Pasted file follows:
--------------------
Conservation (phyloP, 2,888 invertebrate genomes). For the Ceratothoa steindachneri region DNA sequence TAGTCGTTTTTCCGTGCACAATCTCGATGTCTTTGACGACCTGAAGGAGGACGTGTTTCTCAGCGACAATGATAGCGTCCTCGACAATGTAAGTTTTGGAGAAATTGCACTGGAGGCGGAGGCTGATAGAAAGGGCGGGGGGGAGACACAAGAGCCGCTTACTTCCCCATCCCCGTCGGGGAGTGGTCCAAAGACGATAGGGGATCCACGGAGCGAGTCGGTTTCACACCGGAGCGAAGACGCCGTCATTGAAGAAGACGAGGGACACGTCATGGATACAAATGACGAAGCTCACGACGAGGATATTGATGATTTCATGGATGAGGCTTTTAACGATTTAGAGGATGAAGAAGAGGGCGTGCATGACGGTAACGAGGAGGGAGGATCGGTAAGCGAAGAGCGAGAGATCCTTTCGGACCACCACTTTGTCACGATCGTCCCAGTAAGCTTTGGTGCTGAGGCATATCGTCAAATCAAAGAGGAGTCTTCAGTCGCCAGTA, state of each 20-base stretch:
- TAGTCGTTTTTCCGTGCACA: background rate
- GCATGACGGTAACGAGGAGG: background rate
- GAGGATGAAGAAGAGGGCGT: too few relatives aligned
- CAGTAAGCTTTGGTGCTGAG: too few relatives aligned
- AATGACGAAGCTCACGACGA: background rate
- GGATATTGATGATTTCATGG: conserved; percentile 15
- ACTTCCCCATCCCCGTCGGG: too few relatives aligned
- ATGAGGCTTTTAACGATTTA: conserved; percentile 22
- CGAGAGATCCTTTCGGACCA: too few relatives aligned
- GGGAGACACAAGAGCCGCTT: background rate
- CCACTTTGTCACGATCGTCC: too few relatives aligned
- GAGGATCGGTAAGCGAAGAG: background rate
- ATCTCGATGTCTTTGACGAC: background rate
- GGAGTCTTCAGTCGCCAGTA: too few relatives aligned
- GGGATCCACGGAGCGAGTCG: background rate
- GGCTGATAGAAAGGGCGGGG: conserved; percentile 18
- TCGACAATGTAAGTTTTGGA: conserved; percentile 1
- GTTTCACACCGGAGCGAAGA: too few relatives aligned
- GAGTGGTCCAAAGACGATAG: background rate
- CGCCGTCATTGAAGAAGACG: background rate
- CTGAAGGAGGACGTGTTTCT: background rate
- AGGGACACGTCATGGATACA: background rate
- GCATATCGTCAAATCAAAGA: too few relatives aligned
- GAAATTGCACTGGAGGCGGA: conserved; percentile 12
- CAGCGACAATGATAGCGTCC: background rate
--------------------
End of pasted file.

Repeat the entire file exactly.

Conservation (phyloP, 2,888 invertebrate genomes). For the Ceratothoa steindachneri region DNA sequence TAGTCGTTTTTCCGTGCACAATCTCGATGTCTTTGACGACCTGAAGGAGGACGTGTTTCTCAGCGACAATGATAGCGTCCTCGACAATGTAAGTTTTGGAGAAATTGCACTGGAGGCGGAGGCTGATAGAAAGGGCGGGGGGGAGACACAAGAGCCGCTTACTTCCCCATCCCCGTCGGGGAGTGGTCCAAAGACGATAGGGGATCCACGGAGCGAGTCGGTTTCACACCGGAGCGAAGACGCCGTCATTGAAGAAGACGAGGGACACGTCATGGATACAAATGACGAAGCTCACGACGAGGATATTGATGATTTCATGGATGAGGCTTTTAACGATTTAGAGGATGAAGAAGAGGGCGTGCATGACGGTAACGAGGAGGGAGGATCGGTAAGCGAAGAGCGAGAGATCCTTTCGGACCACCACTTTGTCACGATCGTCCCAGTAAGCTTTGGTGCTGAGGCATATCGTCAAATCAAAGAGGAGTCTTCAGTCGCCAGTA, state of each 20-base stretch:
- TAGTCGTTTTTCCGTGCACA: background rate
- GCATGACGGTAACGAGGAGG: background rate
- GAGGATGAAGAAGAGGGCGT: too few relatives aligned
- CAGTAAGCTTTGGTGCTGAG: too few relatives aligned
- AATGACGAAGCTCACGACGA: background rate
- GGATATTGATGATTTCATGG: conserved; percentile 15
- ACTTCCCCATCCCCGTCGGG: too few relatives aligned
- ATGAGGCTTTTAACGATTTA: conserved; percentile 22
- CGAGAGATCCTTTCGGACCA: too few relatives aligned
- GGGAGACACAAGAGCCGCTT: background rate
- CCACTTTGTCACGATCGTCC: too few relatives aligned
- GAGGATCGGTAAGCGAAGAG: background rate
- ATCTCGATGTCTTTGACGAC: background rate
- GGAGTCTTCAGTCGCCAGTA: too few relatives aligned
- GGGATCCACGGAGCGAGTCG: background rate
- GGCTGATAGAAAGGGCGGGG: conserved; percentile 18
- TCGACAATGTAAGTTTTGGA: conserved; percentile 1
- GTTTCACACCGGAGCGAAGA: too few relatives aligned
- GAGTGGTCCAAAGACGATAG: background rate
- CGCCGTCATTGAAGAAGACG: background rate
- CTGAAGGAGGACGTGTTTCT: background rate
- AGGGACACGTCATGGATACA: background rate
- GCATATCGTCAAATCAAAGA: too few relatives aligned
- GAAATTGCACTGGAGGCGGA: conserved; percentile 12
- CAGCGACAATGATAGCGTCC: background rate